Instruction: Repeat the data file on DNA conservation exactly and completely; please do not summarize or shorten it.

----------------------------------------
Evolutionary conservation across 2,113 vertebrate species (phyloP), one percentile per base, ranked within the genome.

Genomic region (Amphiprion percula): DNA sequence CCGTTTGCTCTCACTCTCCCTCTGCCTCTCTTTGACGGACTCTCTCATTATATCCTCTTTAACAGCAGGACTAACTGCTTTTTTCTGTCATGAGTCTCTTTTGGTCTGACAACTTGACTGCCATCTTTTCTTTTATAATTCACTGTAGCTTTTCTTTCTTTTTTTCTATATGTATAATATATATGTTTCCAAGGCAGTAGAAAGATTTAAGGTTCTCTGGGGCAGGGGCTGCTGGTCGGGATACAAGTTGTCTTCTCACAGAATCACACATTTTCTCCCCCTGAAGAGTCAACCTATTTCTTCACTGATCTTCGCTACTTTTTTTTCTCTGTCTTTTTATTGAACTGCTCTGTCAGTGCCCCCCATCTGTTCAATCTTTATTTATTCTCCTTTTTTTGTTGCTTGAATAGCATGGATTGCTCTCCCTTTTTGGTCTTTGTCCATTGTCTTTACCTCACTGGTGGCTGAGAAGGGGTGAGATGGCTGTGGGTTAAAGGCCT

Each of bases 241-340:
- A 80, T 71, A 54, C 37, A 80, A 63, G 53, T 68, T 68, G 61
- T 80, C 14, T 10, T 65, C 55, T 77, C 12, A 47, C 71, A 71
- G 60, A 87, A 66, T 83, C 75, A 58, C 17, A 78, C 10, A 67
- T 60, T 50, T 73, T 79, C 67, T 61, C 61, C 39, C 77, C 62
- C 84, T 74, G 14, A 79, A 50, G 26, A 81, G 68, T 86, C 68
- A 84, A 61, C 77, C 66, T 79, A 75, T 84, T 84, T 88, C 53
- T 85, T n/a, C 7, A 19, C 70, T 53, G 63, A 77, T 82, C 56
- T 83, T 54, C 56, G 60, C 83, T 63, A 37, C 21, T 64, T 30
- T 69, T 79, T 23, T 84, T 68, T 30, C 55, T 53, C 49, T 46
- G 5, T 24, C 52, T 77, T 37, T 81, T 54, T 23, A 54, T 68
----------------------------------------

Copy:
Evolutionary conservation across 2,113 vertebrate species (phyloP), one percentile per base, ranked within the genome.

Genomic region (Amphiprion percula): DNA sequence CCGTTTGCTCTCACTCTCCCTCTGCCTCTCTTTGACGGACTCTCTCATTATATCCTCTTTAACAGCAGGACTAACTGCTTTTTTCTGTCATGAGTCTCTTTTGGTCTGACAACTTGACTGCCATCTTTTCTTTTATAATTCACTGTAGCTTTTCTTTCTTTTTTTCTATATGTATAATATATATGTTTCCAAGGCAGTAGAAAGATTTAAGGTTCTCTGGGGCAGGGGCTGCTGGTCGGGATACAAGTTGTCTTCTCACAGAATCACACATTTTCTCCCCCTGAAGAGTCAACCTATTTCTTCACTGATCTTCGCTACTTTTTTTTCTCTGTCTTTTTATTGAACTGCTCTGTCAGTGCCCCCCATCTGTTCAATCTTTATTTATTCTCCTTTTTTTGTTGCTTGAATAGCATGGATTGCTCTCCCTTTTTGGTCTTTGTCCATTGTCTTTACCTCACTGGTGGCTGAGAAGGGGTGAGATGGCTGTGGGTTAAAGGCCT

Each of bases 241-340:
- A 80, T 71, A 54, C 37, A 80, A 63, G 53, T 68, T 68, G 61
- T 80, C 14, T 10, T 65, C 55, T 77, C 12, A 47, C 71, A 71
- G 60, A 87, A 66, T 83, C 75, A 58, C 17, A 78, C 10, A 67
- T 60, T 50, T 73, T 79, C 67, T 61, C 61, C 39, C 77, C 62
- C 84, T 74, G 14, A 79, A 50, G 26, A 81, G 68, T 86, C 68
- A 84, A 61, C 77, C 66, T 79, A 75, T 84, T 84, T 88, C 53
- T 85, T n/a, C 7, A 19, C 70, T 53, G 63, A 77, T 82, C 56
- T 83, T 54, C 56, G 60, C 83, T 63, A 37, C 21, T 64, T 30
- T 69, T 79, T 23, T 84, T 68, T 30, C 55, T 53, C 49, T 46
- G 5, T 24, C 52, T 77, T 37, T 81, T 54, T 23, A 54, T 68